Total demand for marijuana, measured in metric tons, is estimated for the State of Colorado in this 2014 report. The process of estimation—including current demand, estimates for potential demand, who the users are, use trends and where supply modalities—reveals a number of new and unique characteristics related to Colorado’s market for marijuana. This study finds total marijuana demand to be much larger than previously estimated. Heavy users drive almost 70 percent of total marijuana demand, and the prevalence of heavy users in Colorado is higher than the national average.
Author Archives: Research Library
This document reports the current status of the New Jersey Department of Health, Medicinal Marijuana Program’s progress in the implementation of the New Jersey Compassionate Use Medical Marijuana Act, N.J.S.A. 24:6I-1 et seq. This report offers an update of program developments in calendar year 2014 on the status of the Alternative Treatment Centers; the patient, caregiver, and physician registries; laboratory testing; the regulatory process; and, concludes with calendar year 2014 statistics.
California voters can likely anticipate a ballot measure in 2016 to tax, regulate and legalize marijuana for adult consumption. This 2015 report identifies the issues that need to be considered and addressed, outlines options for addressing these issues, and lays out the likely consequences of the policy options. Issues addressed include: the national context, California context, protecting children and youth, ensuring public safety, taxes, regulations, and balancing law and regulation.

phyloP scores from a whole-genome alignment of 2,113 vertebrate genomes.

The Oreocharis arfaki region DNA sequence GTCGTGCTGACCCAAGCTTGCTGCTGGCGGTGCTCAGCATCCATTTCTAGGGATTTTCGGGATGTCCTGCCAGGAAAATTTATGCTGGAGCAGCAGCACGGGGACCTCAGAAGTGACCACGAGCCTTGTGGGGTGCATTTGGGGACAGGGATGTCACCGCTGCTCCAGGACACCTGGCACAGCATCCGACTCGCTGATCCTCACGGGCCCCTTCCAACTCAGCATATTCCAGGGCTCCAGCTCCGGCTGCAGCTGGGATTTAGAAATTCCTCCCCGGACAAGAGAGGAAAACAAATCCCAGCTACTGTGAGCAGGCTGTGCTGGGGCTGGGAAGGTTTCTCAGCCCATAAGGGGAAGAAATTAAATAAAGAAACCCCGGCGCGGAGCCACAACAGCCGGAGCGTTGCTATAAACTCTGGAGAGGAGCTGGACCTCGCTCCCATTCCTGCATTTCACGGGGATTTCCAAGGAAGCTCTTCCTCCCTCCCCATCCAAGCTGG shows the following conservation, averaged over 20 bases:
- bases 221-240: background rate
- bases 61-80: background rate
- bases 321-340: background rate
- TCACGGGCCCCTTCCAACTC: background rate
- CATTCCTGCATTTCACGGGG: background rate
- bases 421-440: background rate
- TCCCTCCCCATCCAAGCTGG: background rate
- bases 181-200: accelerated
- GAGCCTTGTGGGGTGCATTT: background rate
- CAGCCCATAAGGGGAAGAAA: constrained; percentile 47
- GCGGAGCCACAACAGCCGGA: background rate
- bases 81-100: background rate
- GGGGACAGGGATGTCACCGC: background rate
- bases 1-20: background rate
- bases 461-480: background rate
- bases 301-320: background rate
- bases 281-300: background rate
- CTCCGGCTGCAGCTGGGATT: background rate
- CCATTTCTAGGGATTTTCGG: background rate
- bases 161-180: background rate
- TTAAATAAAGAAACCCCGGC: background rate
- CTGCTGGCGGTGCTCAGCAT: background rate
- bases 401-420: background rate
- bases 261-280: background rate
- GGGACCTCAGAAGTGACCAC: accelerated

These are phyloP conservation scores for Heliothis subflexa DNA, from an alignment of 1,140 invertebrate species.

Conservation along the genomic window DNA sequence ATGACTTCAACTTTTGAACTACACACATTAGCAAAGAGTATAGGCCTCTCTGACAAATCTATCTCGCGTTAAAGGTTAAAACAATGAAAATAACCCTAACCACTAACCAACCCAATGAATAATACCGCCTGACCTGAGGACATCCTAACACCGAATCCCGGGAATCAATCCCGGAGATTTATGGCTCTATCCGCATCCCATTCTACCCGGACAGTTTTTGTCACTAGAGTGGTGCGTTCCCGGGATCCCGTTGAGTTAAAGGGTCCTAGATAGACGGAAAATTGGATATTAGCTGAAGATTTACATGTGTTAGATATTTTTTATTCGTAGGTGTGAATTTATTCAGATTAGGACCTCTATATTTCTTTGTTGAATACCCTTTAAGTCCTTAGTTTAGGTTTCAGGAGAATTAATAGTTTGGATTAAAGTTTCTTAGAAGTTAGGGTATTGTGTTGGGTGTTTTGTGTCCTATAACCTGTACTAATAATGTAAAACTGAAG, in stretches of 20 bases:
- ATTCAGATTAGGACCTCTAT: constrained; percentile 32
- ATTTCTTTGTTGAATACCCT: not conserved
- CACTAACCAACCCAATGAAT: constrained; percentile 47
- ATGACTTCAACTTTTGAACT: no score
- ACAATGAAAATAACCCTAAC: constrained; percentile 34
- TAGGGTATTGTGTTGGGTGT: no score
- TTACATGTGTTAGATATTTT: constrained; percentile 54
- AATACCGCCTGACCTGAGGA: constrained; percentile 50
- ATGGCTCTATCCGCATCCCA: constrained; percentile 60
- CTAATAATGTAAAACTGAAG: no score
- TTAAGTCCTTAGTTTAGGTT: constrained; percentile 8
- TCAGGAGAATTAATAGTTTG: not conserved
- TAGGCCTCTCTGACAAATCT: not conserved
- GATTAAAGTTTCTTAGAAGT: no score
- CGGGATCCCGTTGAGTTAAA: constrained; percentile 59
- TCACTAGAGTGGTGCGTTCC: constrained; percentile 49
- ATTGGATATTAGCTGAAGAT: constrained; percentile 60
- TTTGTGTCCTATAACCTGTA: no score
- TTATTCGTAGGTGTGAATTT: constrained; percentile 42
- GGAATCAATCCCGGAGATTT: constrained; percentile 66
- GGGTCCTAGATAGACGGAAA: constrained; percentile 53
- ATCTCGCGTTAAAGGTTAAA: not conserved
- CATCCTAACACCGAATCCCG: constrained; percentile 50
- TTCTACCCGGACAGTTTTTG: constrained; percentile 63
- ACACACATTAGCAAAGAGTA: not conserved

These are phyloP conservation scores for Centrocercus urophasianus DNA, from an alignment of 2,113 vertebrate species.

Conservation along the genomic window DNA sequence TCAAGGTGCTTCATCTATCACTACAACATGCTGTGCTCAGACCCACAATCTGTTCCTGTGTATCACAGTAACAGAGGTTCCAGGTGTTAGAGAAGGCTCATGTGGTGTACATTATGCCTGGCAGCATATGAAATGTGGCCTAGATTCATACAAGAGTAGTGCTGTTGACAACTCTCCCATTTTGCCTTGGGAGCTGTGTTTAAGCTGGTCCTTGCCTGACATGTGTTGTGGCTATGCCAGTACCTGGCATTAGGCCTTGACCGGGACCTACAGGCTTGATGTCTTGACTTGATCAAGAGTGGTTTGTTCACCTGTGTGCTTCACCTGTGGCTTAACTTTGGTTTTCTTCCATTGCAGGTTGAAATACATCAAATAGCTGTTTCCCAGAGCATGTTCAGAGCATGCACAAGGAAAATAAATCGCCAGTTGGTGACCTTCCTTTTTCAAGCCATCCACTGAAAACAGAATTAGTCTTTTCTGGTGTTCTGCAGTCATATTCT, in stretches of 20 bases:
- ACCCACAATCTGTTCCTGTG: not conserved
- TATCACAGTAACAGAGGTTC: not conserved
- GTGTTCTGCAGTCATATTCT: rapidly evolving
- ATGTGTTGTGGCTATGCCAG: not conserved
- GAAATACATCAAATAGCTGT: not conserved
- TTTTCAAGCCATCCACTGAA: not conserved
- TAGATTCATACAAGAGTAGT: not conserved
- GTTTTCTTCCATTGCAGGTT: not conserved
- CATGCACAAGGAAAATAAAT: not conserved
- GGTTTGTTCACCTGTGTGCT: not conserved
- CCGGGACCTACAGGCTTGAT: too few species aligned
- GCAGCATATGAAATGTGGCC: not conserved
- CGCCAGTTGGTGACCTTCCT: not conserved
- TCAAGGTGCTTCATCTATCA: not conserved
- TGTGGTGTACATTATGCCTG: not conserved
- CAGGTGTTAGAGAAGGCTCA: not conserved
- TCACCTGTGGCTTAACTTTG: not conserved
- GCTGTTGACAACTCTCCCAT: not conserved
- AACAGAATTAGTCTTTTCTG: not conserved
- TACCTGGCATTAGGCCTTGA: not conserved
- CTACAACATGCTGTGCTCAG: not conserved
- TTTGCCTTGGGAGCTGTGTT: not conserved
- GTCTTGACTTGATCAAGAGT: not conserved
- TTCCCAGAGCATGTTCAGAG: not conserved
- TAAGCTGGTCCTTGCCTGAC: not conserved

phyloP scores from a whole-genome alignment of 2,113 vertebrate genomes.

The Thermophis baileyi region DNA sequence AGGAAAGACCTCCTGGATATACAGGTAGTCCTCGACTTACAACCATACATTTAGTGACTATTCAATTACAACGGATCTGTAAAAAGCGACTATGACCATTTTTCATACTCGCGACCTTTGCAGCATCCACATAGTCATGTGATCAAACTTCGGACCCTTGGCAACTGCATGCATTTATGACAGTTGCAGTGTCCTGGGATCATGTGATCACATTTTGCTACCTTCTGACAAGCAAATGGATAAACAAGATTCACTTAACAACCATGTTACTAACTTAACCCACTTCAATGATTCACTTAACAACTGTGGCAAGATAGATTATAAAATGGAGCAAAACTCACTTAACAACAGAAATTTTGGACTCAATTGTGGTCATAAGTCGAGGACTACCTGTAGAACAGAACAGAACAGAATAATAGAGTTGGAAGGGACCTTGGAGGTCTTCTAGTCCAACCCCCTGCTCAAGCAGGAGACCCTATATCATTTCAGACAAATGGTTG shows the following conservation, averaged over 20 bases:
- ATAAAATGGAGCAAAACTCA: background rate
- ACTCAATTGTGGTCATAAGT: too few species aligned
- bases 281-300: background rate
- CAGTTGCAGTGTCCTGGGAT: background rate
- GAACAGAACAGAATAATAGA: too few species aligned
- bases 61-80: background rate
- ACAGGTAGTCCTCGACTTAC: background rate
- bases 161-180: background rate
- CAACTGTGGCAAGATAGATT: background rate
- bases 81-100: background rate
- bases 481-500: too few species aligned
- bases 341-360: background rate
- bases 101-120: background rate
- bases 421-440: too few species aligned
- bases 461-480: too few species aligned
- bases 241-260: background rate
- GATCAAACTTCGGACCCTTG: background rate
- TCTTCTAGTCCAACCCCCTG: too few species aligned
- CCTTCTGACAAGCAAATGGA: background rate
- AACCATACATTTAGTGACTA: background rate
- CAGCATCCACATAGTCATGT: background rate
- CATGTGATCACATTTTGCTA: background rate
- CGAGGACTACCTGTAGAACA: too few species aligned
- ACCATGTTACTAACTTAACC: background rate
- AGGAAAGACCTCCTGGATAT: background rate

This 2015 update from the Colorado Marijuana Enforcement Division provides an overview of the marijuana industry in Colorado in 2014, including year-over-year data, licensing data, marijuana plant and flower data, inventory tracking, average number of medical marijuana plants being cultivated, average number of retail marijuana plants being cultivated, amount of flower sold, infused product data, medical marijuana infused products and retail marijuana products, edible, non edibles, retail testing, investigation and compliance.
This 2014 master’s thesis states that medical and recreational marijuana legalization, and public acceptance, is in a rapid state of change across the nation. Currently, there are 20 states along with the District of Colombia that have medical marijuana laws. Each of these state governments has passed legislation on a drug for medical purposes, in which the federal government maintains there was, and still remains, no basis for medical use. Additionally, Colorado and Washington have recently passed laws legalizing recreational marijuana use. These state laws are in conflict with the federal Controlled Substances Act and place marijuana in a simultaneous legal and illegal status. This thesis examines the history of the war on drugs and the role of marijuana in traditional policy.
This 2014 document, which was produced by students at Rice University’s Baker Institute for Public Policy and the Southern Texas College of Law, summarizes model statutes on marijuana policy for the state of Texas. They include: decriminalization statutes, recriminalization statutes, labeling statutes, an employment law statute, permits and licensing statutes,commercial and retail regulation of marijuana establishments, and two stand-alone statutes. Many statutes emphasized preventing minors from accessing marijuana in a legal market. Nearly all of the statutes reduced the penalties on the possession of small amounts of marijuana. Finally, many of the statutes created regulatory agencies or gave regulatory power to an existing agency to manage the market.
This 2014 undergraduate honors thesis explains that Colorado, Washington and the country of Uruguay have defied the accepted, global position against marijuana by pursuing a policy of legalization. The media has extensively covered these policy changes, but the media coverage among the three cases varies greatly. The legalization of marijuana has amassed a series of unique media narratives that distinguish public discourse on this policy from all other previous examples of drug media narration on both a domestic and international level.